Research to date has been insufficient to support or discourage pre-exercise stretching as a means of reducing injury. Flexibility is clearly enhanced by stretching but it is not clear what affect flexibility has on risk of injury. In 2000, the President’s Council on Physical Fitness and Sports stated that there is little evidence to support current common static stretch practices as a way of reducing muscle injury.* They also stated that stretching is recommended after vigorous exercise, during cool down to prevent injuries caused by stretching. Interestingly, they issued the warning: “Stretching in the warm-up prior to physical activity may weaken muscles and decrease performance.”

Based on the research reviewed here, and in consideration of the purposes of the warm-up previously stated, dynamic stretch may be appropriate as part of the warm-up for football. Dynamic stretch increases blood flow and body and muscle temperature because it is an active form of stretch. Studies consistently demonstrate an increase in power and speed when compared to non-stretch, static stretch and other stretch protocols. At this time, no studies regarding dynamic stretch and injury could be found. The affect of actual range of motion movements on risk of injury requires additional research.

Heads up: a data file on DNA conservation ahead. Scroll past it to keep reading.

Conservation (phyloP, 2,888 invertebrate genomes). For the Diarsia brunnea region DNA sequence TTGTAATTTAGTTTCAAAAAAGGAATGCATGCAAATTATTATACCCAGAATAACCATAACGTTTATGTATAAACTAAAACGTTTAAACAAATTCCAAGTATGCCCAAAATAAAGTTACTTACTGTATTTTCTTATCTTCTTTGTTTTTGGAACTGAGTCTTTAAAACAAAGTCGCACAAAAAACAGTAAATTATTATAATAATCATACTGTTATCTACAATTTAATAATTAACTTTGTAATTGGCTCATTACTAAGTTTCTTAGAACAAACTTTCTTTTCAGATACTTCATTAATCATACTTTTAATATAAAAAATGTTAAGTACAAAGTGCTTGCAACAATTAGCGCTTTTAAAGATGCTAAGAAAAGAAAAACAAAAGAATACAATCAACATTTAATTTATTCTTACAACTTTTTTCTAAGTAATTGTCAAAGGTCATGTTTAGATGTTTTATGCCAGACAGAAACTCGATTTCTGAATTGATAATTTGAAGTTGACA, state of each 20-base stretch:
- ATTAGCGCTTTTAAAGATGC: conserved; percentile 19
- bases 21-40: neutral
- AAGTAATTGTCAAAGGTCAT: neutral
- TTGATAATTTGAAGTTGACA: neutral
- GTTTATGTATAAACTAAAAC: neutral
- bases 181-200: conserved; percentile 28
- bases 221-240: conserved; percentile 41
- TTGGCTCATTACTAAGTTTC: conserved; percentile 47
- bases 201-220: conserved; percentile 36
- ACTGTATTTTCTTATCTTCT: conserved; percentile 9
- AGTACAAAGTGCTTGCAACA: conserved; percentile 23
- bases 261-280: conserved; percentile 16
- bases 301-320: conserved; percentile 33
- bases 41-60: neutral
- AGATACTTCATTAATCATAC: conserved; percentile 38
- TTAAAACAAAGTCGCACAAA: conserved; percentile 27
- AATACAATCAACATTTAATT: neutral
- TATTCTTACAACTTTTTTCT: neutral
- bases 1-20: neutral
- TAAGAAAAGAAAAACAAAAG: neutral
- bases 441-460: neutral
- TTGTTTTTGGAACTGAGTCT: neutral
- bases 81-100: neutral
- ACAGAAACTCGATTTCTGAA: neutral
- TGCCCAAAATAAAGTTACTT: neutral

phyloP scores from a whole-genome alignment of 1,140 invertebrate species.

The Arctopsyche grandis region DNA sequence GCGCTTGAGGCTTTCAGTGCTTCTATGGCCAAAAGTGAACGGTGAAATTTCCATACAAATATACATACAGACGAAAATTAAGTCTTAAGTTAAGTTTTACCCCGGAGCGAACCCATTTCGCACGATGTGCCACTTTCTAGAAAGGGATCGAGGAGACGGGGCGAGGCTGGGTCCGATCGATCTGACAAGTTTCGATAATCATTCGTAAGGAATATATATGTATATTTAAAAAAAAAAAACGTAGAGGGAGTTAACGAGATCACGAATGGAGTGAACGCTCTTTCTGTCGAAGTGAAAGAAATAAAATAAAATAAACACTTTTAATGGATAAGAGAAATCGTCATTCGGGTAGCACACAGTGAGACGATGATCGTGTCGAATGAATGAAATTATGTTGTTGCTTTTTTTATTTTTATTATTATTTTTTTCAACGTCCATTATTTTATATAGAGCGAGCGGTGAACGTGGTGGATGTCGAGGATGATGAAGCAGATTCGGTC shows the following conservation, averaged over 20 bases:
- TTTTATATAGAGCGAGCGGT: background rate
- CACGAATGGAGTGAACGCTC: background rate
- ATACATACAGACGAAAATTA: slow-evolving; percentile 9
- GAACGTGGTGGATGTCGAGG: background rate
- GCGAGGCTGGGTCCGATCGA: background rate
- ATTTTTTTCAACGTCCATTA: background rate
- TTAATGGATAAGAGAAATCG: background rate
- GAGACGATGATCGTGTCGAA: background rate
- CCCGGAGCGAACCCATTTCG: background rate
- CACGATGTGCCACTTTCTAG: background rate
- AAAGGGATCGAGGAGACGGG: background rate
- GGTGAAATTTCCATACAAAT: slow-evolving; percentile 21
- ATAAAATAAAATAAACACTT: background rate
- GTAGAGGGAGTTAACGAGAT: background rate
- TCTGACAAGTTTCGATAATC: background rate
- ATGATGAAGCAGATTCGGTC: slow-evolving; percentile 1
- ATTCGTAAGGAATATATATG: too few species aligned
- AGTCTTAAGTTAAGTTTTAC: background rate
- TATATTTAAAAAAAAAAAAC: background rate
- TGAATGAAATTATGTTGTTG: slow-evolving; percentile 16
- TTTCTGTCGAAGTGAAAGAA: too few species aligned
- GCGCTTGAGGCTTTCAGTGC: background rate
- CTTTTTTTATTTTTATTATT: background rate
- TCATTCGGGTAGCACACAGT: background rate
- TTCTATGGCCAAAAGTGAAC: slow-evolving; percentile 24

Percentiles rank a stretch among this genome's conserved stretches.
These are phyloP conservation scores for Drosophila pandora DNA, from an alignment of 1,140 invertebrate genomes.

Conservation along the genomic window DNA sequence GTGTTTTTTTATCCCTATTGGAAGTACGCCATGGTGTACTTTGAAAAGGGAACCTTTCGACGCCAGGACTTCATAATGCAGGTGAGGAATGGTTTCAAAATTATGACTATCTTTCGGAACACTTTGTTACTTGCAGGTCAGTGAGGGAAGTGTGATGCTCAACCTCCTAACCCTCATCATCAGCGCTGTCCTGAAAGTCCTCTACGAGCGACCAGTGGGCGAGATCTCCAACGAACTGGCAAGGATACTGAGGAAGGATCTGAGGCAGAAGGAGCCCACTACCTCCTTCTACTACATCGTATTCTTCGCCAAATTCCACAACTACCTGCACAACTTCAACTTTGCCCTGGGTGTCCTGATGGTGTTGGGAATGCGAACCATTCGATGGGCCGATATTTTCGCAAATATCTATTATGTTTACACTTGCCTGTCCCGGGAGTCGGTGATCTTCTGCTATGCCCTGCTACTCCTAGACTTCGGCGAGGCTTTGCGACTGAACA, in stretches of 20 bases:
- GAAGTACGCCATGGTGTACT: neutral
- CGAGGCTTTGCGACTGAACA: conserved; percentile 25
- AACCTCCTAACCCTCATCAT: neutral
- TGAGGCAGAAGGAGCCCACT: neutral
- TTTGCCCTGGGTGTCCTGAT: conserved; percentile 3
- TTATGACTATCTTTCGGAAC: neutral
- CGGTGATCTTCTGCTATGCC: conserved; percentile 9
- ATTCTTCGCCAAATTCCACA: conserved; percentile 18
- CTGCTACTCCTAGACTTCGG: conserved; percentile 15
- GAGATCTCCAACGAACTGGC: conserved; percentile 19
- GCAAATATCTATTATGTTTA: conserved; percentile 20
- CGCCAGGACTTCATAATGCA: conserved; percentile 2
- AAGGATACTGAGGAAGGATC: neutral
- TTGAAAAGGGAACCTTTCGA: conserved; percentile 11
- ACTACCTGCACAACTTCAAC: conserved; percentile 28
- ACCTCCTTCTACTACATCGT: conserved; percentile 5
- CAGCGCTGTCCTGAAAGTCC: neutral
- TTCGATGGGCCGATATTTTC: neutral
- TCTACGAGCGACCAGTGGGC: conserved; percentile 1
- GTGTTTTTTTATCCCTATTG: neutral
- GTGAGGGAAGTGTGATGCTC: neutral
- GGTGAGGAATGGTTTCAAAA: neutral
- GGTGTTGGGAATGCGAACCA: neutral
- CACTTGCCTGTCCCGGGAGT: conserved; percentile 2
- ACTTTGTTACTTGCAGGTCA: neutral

More assuredly, studies have shown that static stretching in the warm-up has anywhere from no effect to a significantly negative effect on power and speed performance. Some evidence even supports an increase in the likelihood of injury. The very nature of static stretching leads to no appreciable “warm-up” effect, such as increased core temperature, muscle temperature or blood flow to the muscle groups the athlete is preparing for performance.

It is only fair to disclose that the football teams coached by the author perform a brief “warm-up” activity followed by dynamic stretch, then sport-specific movements of increasing intensity, prior to any practice or game. Though the author’s experience is limited to five seasons with this type of pre-exercise routine and observation has been unscientific, there appears to have been a reduction in non-contact injuries. Research does not conclusively support these warm-up choices for football. However, the author has a reason for every warm-up activity and those that have been shown to have no positive influence on performance are excluded.

* KNUDSON, D.V., P. MAGNUSSON, and M. MCHUGH. Current issues in flexibility fitness. Pres. Council Phys. Fitness Sports. 3:1-6, 2000.

Carol Clein has coached football for eight seasons and is currently the Associate Head Coach, Strength and Conditioning Coach, and Defensive Line Coach at Boyd H. Anderson High School. Clein has her Bachelor’s from Miami and her Master’s from Florida Atlantic.